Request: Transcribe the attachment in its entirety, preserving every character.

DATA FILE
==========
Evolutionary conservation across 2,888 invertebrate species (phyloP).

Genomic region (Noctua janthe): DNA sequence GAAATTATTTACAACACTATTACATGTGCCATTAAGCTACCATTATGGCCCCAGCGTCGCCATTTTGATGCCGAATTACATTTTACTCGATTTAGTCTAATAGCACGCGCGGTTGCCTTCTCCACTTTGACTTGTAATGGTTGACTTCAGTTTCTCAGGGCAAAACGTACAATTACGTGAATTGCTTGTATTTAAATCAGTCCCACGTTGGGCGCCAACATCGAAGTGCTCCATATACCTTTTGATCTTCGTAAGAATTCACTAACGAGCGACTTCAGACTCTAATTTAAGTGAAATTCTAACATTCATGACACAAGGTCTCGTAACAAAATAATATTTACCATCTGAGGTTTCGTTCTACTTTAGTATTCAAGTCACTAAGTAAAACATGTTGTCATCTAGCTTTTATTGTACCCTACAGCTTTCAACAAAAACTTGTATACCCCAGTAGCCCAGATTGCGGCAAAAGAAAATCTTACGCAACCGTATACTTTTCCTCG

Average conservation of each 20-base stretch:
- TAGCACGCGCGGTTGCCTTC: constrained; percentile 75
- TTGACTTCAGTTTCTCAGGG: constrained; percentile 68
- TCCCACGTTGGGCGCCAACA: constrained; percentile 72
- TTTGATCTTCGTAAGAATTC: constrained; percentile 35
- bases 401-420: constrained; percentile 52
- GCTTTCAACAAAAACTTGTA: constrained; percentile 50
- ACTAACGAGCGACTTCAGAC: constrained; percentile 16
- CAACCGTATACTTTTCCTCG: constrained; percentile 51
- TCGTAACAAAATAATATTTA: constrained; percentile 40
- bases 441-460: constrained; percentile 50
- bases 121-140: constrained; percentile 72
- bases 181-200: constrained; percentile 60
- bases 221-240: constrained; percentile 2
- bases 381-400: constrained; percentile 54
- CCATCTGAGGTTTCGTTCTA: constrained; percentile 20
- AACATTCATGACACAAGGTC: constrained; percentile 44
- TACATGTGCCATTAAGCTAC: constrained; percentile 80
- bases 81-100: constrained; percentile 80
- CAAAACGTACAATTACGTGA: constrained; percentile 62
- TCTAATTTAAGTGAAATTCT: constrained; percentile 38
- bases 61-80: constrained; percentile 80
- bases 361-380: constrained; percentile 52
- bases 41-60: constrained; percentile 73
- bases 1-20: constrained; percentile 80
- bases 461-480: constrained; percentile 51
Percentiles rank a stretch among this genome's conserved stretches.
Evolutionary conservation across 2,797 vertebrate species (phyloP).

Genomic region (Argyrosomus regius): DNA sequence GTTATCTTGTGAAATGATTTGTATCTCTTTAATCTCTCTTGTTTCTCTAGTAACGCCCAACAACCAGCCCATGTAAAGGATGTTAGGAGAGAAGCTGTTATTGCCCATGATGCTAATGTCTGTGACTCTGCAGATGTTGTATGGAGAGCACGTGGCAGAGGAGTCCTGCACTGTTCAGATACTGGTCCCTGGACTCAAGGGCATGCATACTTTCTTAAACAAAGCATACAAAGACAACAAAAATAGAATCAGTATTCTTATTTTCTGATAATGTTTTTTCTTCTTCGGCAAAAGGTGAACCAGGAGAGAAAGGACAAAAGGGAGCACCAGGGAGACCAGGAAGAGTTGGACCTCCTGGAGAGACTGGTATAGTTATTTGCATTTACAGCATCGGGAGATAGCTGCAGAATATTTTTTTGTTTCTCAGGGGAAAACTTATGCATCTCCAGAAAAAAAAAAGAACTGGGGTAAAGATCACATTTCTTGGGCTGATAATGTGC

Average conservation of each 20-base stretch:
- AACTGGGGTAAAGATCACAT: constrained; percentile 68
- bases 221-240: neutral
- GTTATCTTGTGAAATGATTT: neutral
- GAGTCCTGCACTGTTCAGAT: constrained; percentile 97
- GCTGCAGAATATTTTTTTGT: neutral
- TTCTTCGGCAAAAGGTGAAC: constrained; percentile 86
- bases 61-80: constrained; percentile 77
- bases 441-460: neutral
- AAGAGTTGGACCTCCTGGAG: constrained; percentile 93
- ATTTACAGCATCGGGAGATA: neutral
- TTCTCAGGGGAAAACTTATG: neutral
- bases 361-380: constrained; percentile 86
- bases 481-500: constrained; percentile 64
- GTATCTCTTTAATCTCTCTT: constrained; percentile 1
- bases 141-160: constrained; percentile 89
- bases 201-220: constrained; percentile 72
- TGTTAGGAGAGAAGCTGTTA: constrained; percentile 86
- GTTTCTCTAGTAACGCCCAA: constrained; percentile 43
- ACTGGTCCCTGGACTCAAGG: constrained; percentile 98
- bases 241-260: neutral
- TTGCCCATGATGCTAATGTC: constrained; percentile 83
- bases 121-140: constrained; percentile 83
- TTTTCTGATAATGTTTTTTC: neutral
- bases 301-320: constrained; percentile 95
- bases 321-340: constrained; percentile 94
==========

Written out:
Evolutionary conservation across 2,888 invertebrate species (phyloP).

Genomic region (Noctua janthe): DNA sequence GAAATTATTTACAACACTATTACATGTGCCATTAAGCTACCATTATGGCCCCAGCGTCGCCATTTTGATGCCGAATTACATTTTACTCGATTTAGTCTAATAGCACGCGCGGTTGCCTTCTCCACTTTGACTTGTAATGGTTGACTTCAGTTTCTCAGGGCAAAACGTACAATTACGTGAATTGCTTGTATTTAAATCAGTCCCACGTTGGGCGCCAACATCGAAGTGCTCCATATACCTTTTGATCTTCGTAAGAATTCACTAACGAGCGACTTCAGACTCTAATTTAAGTGAAATTCTAACATTCATGACACAAGGTCTCGTAACAAAATAATATTTACCATCTGAGGTTTCGTTCTACTTTAGTATTCAAGTCACTAAGTAAAACATGTTGTCATCTAGCTTTTATTGTACCCTACAGCTTTCAACAAAAACTTGTATACCCCAGTAGCCCAGATTGCGGCAAAAGAAAATCTTACGCAACCGTATACTTTTCCTCG

Average conservation of each 20-base stretch:
- TAGCACGCGCGGTTGCCTTC: constrained; percentile 75
- TTGACTTCAGTTTCTCAGGG: constrained; percentile 68
- TCCCACGTTGGGCGCCAACA: constrained; percentile 72
- TTTGATCTTCGTAAGAATTC: constrained; percentile 35
- bases 401-420: constrained; percentile 52
- GCTTTCAACAAAAACTTGTA: constrained; percentile 50
- ACTAACGAGCGACTTCAGAC: constrained; percentile 16
- CAACCGTATACTTTTCCTCG: constrained; percentile 51
- TCGTAACAAAATAATATTTA: constrained; percentile 40
- bases 441-460: constrained; percentile 50
- bases 121-140: constrained; percentile 72
- bases 181-200: constrained; percentile 60
- bases 221-240: constrained; percentile 2
- bases 381-400: constrained; percentile 54
- CCATCTGAGGTTTCGTTCTA: constrained; percentile 20
- AACATTCATGACACAAGGTC: constrained; percentile 44
- TACATGTGCCATTAAGCTAC: constrained; percentile 80
- bases 81-100: constrained; percentile 80
- CAAAACGTACAATTACGTGA: constrained; percentile 62
- TCTAATTTAAGTGAAATTCT: constrained; percentile 38
- bases 61-80: constrained; percentile 80
- bases 361-380: constrained; percentile 52
- bases 41-60: constrained; percentile 73
- bases 1-20: constrained; percentile 80
- bases 461-480: constrained; percentile 51
Percentiles rank a stretch among this genome's conserved stretches.
Evolutionary conservation across 2,797 vertebrate species (phyloP).

Genomic region (Argyrosomus regius): DNA sequence GTTATCTTGTGAAATGATTTGTATCTCTTTAATCTCTCTTGTTTCTCTAGTAACGCCCAACAACCAGCCCATGTAAAGGATGTTAGGAGAGAAGCTGTTATTGCCCATGATGCTAATGTCTGTGACTCTGCAGATGTTGTATGGAGAGCACGTGGCAGAGGAGTCCTGCACTGTTCAGATACTGGTCCCTGGACTCAAGGGCATGCATACTTTCTTAAACAAAGCATACAAAGACAACAAAAATAGAATCAGTATTCTTATTTTCTGATAATGTTTTTTCTTCTTCGGCAAAAGGTGAACCAGGAGAGAAAGGACAAAAGGGAGCACCAGGGAGACCAGGAAGAGTTGGACCTCCTGGAGAGACTGGTATAGTTATTTGCATTTACAGCATCGGGAGATAGCTGCAGAATATTTTTTTGTTTCTCAGGGGAAAACTTATGCATCTCCAGAAAAAAAAAAGAACTGGGGTAAAGATCACATTTCTTGGGCTGATAATGTGC

Average conservation of each 20-base stretch:
- AACTGGGGTAAAGATCACAT: constrained; percentile 68
- bases 221-240: neutral
- GTTATCTTGTGAAATGATTT: neutral
- GAGTCCTGCACTGTTCAGAT: constrained; percentile 97
- GCTGCAGAATATTTTTTTGT: neutral
- TTCTTCGGCAAAAGGTGAAC: constrained; percentile 86
- bases 61-80: constrained; percentile 77
- bases 441-460: neutral
- AAGAGTTGGACCTCCTGGAG: constrained; percentile 93
- ATTTACAGCATCGGGAGATA: neutral
- TTCTCAGGGGAAAACTTATG: neutral
- bases 361-380: constrained; percentile 86
- bases 481-500: constrained; percentile 64
- GTATCTCTTTAATCTCTCTT: constrained; percentile 1
- bases 141-160: constrained; percentile 89
- bases 201-220: constrained; percentile 72
- TGTTAGGAGAGAAGCTGTTA: constrained; percentile 86
- GTTTCTCTAGTAACGCCCAA: constrained; percentile 43
- ACTGGTCCCTGGACTCAAGG: constrained; percentile 98
- bases 241-260: neutral
- TTGCCCATGATGCTAATGTC: constrained; percentile 83
- bases 121-140: constrained; percentile 83
- TTTTCTGATAATGTTTTTTC: neutral
- bases 301-320: constrained; percentile 95
- bases 321-340: constrained; percentile 94